For a not-as-yet published example of what I’m talking about, I am going to use the magic system in my current fantasy endeavor as an example. In my fantasy setting, magic is powered by darkness. Light is the bane of all things magical, and thus, practitioners of magic do so in as little light as possible. They are quite literally the Dark Arts. When I first started writing up the ideas behind my setting, I really didn’t think about the impact of that. I just thought it was a neat idea, and a fun play on the words “dark arts”. As I write, though, I found that certain scenes in my story just don’t make sense because of the rules I established for my magic system. When I wrote a scene where a magic user uses his abilities to manipulate a room full of people, I had him do so in a dark warehouse, where his powers were strong. It seemed like a good idea, because the people he was dealing with were outlaws and thieves, and what image fits them more than a shadowy warehouse filled with shady characters?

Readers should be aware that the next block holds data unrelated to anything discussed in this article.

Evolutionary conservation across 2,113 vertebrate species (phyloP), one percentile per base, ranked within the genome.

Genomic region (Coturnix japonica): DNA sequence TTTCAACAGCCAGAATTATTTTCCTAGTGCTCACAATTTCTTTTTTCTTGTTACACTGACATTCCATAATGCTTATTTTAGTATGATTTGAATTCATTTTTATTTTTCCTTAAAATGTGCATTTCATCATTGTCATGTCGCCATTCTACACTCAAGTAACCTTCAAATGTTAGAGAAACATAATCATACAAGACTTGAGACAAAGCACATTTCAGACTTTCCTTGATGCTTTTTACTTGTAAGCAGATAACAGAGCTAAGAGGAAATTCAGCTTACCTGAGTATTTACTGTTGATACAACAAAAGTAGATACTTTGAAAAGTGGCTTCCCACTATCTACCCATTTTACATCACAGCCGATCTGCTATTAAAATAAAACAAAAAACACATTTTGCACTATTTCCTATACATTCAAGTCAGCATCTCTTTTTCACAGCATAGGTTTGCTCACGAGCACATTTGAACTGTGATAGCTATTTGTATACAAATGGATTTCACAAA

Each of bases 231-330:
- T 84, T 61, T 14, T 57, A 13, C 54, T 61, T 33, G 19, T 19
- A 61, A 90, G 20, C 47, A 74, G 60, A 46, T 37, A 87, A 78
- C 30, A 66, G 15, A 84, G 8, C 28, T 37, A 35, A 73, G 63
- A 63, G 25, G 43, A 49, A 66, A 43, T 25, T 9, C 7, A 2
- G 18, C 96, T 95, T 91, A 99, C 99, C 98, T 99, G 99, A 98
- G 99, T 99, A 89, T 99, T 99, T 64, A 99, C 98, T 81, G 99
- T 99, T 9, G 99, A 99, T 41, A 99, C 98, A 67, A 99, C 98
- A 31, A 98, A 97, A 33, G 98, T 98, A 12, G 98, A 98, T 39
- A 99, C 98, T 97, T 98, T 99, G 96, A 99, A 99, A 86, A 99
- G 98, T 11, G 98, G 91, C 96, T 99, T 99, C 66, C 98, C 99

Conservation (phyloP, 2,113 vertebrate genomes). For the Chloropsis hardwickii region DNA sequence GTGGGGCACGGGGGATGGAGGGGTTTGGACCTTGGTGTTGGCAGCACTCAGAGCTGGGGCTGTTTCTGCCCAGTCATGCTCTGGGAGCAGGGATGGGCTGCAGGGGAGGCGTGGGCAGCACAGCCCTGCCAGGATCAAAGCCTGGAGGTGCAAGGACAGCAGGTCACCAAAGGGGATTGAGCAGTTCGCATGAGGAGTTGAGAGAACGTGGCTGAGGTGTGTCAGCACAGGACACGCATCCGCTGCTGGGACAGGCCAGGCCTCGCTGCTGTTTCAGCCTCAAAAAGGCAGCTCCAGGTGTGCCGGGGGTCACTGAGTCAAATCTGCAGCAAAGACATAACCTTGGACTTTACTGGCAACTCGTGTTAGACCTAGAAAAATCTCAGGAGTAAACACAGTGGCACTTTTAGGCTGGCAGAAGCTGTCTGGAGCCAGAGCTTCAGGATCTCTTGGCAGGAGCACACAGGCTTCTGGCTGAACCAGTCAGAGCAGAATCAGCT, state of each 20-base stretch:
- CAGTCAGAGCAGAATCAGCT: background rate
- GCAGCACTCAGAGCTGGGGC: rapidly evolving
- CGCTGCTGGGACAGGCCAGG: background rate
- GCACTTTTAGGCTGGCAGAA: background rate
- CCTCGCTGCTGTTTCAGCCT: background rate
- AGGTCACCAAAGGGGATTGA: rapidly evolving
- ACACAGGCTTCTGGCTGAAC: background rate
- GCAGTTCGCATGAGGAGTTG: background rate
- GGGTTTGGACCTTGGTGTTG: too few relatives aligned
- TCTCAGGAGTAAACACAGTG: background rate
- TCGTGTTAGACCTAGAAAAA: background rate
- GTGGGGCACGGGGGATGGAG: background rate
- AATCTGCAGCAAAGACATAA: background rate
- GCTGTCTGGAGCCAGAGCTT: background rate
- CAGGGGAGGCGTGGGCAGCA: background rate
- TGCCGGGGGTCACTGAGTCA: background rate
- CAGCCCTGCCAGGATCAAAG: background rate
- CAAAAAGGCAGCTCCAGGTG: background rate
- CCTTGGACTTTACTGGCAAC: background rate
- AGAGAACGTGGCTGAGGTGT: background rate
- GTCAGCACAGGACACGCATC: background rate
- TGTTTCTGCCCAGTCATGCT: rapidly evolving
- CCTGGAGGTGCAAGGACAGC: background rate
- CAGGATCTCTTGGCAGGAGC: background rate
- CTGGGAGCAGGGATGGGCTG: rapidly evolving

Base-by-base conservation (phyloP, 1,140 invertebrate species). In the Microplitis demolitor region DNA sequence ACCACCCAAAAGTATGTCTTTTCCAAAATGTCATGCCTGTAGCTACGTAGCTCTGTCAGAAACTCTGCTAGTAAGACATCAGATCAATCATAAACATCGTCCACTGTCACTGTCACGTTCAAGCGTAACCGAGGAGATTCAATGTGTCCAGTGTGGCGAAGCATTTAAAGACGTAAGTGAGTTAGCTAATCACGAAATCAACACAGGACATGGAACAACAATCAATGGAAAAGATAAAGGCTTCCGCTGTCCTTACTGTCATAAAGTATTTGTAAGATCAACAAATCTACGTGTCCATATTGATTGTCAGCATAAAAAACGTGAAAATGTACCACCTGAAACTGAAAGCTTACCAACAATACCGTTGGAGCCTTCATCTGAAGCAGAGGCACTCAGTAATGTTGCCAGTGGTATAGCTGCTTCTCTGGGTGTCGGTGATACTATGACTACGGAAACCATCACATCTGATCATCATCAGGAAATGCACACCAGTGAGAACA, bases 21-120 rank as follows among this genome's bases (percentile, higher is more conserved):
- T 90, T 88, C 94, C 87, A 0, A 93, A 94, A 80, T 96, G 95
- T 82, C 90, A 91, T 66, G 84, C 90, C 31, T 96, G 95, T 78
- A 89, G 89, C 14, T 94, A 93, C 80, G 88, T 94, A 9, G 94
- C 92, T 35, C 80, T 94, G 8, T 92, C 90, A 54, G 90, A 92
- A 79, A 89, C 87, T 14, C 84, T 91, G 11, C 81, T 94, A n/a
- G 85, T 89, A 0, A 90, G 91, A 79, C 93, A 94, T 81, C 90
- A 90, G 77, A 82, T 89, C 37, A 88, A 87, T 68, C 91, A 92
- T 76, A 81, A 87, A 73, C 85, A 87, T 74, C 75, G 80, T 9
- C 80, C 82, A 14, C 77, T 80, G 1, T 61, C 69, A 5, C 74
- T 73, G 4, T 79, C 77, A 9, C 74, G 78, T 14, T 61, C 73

The problem, though, is that these outlaws and thieves live in a world where it is known that shadows have power, and that people can manipulate that power. In such a world, important business deals, no matter how criminal, are going to take place someplace light and sunny, with as few shadows as possible to influence them. Even the shadiest (pun intended) of thieves is going to know that you DON’T trust anyone in the dark. Even if their meetings have to take place at night, they are going to take place in a warehouse with blacked out windows but full of lanterns, so that they can remain concealed but protected from the wiles of a wicked magi. That would be logically consistent with the world they live in. That would make sense.